During the fall, Opera Parallèle launches its program of significantly expanded community engagement activities beginning with a return visit on October 26 to the popular Friday Nights at the de Young program. In November, the opera company joins efforts with Drew School to initiate Hands-on Opera, a pilot program designed to expose students to the world of opera, both as a performance art and as an entrée to global culture. Under the direction of Ms. Paiement and Stage Director Brian Staufenbiel, Opera Parallèle will lead a group of young performers from the Drew School, guided by Maya Kherani and Brendan Hartnett, to prepare and perform Ronald Perera’s children’s opera The Araboolies of Liberty Street for selected audiences of elementary school students on November 1 and 2 and for family members and the general public on November 2 and 3. Both The Araboolies of Liberty Street and the de Young Museum performances are presented as part of Opera Parallèle’s support for Opera America’s National Opera Week.

Later in the year, as part of another pilot program, Engage in Opera, Ms. Kherani will visit both Lowell High School and San Francisco School of the Arts to present interactive experiences based on Golijov’s Ainadamar. Opera Parallèle will also continue its Opera on Display activities, where the public is invited to peek behind the scenes at events that serve as introductions to works currently in progress. This season’s activities will include two Sneak Previews in advance of Ainadamar and Trouble in Tahiti with A Hand of Bridge where excerpts from upcoming productions are performed by the cast with commentary from key members of the creative team, open rehearsals where the audience is invited to witness in real time the interaction between the conductor, stage director and cast members followed by a Q & A session, pre-concert talks prior to the performances and free student matinée of Ainadamar for invited student groups.

Opera Parallèle is a professional opera company-in-residence at San Francisco Conservatory of Music and the only organization in the Bay Area that presents contemporary opera exclusively. Most recently, Opera Parallèle presented the world premiere of Jacques Desjardins’s re-orchestration of John Harbison's The Great Gatsby. In collaboration with SFMOMA, the company presented the critically acclaimed production of the rarely performed Four Saints in Three Acts by composer Virgil Thompson and librettist Gertrude Stein and the world premiere of Luciano Chessa’s A Heavenly Act. In spring 2011 the group produced the Bay Area premiere of Philip Glass’ Orphée and in 2010, the chamber version of Alban Berg’s 20th century masterpiece Wozzeck. In February 2007, Opera Parallèle presented the world premiere of Lou Harrison’s opera Young Caesar in conjunction with what would have been the late composer’s 90th birthday. In prior years, with its mission more broadly focused on contemporary music, Opera Parallèle presented 125 performances including 28 world premieres, released 12 recordings and commissioned 19 new works.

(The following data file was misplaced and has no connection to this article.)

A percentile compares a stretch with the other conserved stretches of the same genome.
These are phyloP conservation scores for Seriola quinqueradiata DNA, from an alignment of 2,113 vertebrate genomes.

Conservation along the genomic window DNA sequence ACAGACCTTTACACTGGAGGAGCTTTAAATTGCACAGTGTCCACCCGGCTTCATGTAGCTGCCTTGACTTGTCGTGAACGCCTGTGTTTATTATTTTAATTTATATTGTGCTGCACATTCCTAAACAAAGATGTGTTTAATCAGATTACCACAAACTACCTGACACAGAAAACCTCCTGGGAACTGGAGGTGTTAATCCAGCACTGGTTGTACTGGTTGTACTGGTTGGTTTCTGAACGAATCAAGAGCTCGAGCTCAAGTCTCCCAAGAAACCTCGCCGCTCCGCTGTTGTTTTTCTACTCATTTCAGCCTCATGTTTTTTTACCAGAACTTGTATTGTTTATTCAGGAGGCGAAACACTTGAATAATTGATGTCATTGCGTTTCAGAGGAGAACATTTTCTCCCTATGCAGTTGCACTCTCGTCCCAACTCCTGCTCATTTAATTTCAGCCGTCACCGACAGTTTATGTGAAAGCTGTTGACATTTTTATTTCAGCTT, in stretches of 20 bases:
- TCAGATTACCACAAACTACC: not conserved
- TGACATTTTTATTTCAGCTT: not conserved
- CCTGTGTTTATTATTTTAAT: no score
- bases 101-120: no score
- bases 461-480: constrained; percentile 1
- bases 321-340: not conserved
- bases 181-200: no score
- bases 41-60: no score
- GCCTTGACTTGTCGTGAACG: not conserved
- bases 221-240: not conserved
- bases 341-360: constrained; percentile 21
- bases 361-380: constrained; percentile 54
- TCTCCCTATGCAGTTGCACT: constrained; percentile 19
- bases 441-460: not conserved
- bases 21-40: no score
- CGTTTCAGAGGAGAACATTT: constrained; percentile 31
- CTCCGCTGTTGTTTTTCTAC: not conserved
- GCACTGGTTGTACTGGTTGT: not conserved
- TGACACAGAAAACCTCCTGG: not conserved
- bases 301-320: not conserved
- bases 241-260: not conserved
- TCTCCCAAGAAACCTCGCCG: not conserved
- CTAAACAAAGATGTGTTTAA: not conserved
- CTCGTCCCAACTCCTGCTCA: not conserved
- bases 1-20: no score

As a non-profit 501(c)(3) arts institution, Opera Parallèle must raise support and funds throughout the year to be able to present contemporary opera to a wide audience at affordable prices. This year, for the second time, Opera Parallèle is among the rank of noteworthy arts organizations that receive funding from San Francisco’s Grants for the Arts. Other foundational support comes from the Columbia Foundation, Zellerbach and Fleishhacker. Additional information is available at

Don’t miss this opportunity to experience Opera Parallèle’s next presentation, Osvaldo Golijov’s Ainadamar on February 15, 16 and 17, 2013 at San Francisco’s Yerba Buena Center for the Arts’ Lam Research Theater. Tickets priced from $35 to $85 will go on sale October 15. They can be purchased in person at the YBCA's box office located inside the Galleries and Forum Building, 701 Mission Street at Third, over the phone at (415) 978-ARTS (2787) or online at

--Kristin Schellinger, Karen Ames Communications

Music Institute of Chicago Sponsors Young Composer’s Competition
Application Deadline: December 15, 2012

To encourage and promote the development of young composers ages 10–18, the Music Institute of Chicago is sponsoring the Generation Next Young Composer’s Competition. Prizes range from $75 to $350. In addition, winners will hear their works performed live at Nichols Concert Hall, receive a CD recording of the performance and become eligible for scholarships to participate in the Music Institute’s Composer’s Lab. The deadline for submissions is December 15, 2012.

For information, please call Sue Polutnik at the Music Institute of Chicago, 847-905-1500 ext. 122. For complete guidelines and an application, visit